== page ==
Council to hold public hearings before voting on top police post

Proposed commissioner to discuss his plans

January 03, 2000|By Ivan Penn | Ivan Penn,SUN STAFF

The City Council will hold two public hearings this month for residents to voice concerns and ideas about public safety before the council considers whether to confirm Col. Ronald L. Daniel as Baltimore's new police commissioner.

"I think it's going to be very important to have the community's perspective involved in what we want to see in our next police commissioner," said council President Sheila Dixon.

The council's Public Safety Committee will hold the first hearing from 7 p.m. to 9 p.m. Jan. 18 at the auditorium of Polytechnic Institute, 1400 W. Cold Spring Lane in North Baltimore. The second hearing is Jan. 19 in East Baltimore, but the location is being determined.

Dixon said that while she wants the meetings primarily to be listening sessions for city officials, she also wants to hear Daniel's plans for curbing crime and the time frame for implementing them.

Mayor Martin O'Malley appointed Daniel police commissioner last month. Council members are scheduled to begin confirmation hearings for O'Malley's appointments when they reconvene Jan. 24. The council must confirm the police commissioner.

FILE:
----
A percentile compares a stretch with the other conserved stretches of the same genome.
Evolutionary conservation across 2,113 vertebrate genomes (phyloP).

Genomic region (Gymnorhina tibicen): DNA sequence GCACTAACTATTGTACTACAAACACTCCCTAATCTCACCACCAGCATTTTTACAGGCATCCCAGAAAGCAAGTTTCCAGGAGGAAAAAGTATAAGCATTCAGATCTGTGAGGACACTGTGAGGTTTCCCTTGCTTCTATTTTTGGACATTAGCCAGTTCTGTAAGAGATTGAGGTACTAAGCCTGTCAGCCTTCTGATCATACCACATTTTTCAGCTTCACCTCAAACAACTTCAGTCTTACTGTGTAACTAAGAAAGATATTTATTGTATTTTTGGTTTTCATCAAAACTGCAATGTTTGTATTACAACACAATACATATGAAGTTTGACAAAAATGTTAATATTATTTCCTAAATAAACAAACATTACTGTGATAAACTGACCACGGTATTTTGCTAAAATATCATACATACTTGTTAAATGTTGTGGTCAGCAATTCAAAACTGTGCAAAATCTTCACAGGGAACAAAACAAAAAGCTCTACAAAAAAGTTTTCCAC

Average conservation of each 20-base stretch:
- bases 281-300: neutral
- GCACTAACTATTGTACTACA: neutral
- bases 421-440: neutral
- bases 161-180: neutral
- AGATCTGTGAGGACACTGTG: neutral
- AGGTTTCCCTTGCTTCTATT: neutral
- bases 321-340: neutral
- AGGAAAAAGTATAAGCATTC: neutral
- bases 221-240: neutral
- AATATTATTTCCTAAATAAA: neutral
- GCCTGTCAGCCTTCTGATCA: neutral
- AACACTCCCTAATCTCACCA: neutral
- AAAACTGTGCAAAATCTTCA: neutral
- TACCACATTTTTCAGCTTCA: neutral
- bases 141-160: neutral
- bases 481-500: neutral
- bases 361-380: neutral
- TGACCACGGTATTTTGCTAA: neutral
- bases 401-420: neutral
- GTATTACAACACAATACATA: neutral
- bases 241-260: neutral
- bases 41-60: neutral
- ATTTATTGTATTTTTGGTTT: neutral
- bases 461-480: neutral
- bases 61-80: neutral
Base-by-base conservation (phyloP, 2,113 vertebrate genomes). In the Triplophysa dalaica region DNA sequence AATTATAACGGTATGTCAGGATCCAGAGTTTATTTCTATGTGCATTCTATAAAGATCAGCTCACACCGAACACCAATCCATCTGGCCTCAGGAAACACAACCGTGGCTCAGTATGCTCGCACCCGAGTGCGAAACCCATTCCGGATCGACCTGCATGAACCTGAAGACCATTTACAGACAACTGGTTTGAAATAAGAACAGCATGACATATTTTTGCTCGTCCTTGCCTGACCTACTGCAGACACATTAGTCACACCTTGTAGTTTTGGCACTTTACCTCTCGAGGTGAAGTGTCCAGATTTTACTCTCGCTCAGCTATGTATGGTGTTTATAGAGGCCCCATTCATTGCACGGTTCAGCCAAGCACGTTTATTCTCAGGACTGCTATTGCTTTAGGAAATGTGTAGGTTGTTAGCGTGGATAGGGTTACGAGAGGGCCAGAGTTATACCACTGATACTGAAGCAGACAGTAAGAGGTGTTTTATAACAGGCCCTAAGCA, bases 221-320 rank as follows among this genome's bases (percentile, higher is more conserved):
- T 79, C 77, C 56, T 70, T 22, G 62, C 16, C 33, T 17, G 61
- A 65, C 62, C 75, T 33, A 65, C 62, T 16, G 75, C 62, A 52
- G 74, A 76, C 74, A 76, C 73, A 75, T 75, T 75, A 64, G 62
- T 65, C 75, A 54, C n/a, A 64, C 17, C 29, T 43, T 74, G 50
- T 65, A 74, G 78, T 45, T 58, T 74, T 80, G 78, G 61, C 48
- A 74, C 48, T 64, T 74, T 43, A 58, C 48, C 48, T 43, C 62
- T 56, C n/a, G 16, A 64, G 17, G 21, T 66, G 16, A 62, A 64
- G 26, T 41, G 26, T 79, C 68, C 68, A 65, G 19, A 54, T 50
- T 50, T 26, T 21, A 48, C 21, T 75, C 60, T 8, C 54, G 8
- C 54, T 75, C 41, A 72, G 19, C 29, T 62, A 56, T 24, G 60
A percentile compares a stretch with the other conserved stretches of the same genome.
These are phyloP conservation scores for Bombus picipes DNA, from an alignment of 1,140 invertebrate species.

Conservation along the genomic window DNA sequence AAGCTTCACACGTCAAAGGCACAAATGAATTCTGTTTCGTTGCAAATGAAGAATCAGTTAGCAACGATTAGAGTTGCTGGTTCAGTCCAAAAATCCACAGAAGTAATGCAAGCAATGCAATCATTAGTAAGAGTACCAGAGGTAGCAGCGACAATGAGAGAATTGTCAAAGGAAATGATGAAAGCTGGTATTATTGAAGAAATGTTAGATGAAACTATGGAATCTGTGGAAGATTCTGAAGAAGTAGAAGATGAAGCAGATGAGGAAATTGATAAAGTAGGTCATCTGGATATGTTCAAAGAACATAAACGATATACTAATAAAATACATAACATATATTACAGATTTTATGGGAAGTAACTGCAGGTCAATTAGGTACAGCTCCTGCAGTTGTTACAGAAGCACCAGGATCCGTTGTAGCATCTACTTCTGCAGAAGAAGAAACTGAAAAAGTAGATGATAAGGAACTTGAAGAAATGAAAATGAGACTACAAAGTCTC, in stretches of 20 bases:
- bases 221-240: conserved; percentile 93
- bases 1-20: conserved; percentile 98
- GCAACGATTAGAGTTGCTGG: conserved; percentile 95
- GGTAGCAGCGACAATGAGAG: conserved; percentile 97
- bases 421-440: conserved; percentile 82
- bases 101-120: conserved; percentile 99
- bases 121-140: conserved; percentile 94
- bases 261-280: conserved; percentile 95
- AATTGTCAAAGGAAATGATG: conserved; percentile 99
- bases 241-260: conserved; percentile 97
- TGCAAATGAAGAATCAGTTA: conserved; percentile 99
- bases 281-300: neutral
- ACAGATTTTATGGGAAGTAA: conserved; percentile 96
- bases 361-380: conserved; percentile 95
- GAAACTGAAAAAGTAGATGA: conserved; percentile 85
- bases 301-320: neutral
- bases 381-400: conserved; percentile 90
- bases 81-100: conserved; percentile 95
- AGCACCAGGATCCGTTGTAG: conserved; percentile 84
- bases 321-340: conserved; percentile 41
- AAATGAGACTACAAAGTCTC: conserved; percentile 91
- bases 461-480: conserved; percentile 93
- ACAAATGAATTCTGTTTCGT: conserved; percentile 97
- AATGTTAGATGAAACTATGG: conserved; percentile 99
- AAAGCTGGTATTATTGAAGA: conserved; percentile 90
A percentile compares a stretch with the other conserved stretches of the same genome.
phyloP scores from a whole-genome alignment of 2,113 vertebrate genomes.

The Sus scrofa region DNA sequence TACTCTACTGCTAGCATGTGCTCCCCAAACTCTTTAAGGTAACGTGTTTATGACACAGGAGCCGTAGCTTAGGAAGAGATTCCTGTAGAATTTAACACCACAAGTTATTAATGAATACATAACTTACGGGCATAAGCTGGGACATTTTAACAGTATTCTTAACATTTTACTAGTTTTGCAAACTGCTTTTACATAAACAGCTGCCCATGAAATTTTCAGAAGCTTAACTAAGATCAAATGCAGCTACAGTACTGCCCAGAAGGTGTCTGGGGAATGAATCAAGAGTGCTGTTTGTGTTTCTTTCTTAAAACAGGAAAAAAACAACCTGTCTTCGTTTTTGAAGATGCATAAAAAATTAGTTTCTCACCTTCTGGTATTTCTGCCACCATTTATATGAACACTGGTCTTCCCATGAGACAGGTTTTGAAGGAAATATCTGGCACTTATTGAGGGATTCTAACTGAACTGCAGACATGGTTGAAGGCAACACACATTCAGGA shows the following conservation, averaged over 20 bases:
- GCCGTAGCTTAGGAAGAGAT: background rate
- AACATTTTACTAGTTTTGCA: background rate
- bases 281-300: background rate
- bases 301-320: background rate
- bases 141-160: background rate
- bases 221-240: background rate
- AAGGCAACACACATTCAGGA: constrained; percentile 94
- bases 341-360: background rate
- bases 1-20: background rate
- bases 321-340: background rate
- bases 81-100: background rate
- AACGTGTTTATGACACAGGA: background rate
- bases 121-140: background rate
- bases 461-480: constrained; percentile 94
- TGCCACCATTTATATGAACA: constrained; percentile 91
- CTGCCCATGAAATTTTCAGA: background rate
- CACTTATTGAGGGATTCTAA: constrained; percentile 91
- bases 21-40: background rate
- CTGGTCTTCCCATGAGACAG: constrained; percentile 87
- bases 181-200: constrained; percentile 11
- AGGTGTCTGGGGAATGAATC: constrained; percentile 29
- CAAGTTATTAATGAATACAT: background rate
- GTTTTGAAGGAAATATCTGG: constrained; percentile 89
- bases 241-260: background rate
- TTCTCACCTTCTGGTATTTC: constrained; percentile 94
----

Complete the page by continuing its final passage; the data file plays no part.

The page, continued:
O'Malley's appointment of Daniel is the first of the "big three" posts that the mayor must fill. O'Malley is looking for a public works director and a housing commissioner.

George G. Balog, public works director, retires today. O'Malley has appointed M. J. "Jay" Brodie, president of the city's economic development agency, Baltimore Development Corp., acting housing commissioner until he finds a replacement for former Commissioner Daniel P. Henson III.

O'Malley has called his choice of police commissioner critical. During his campaign, the mayor made public safety his top issue, promising to clear 10 drug corners in his first six months in office.

Open-air drug markets are among the chief concerns the council is likely to hear during the public hearings.

Members of the Neighborhood Congress, a grass-roots political organization formed last year to present a unified voice from residents, want to see the drug markets closed and efforts to offer drug treatment on demand.

"I suspect you'll probably be hearing some of those same things at the public hearings," said Odette Ramos, a founder of the Neighborhood Congress.

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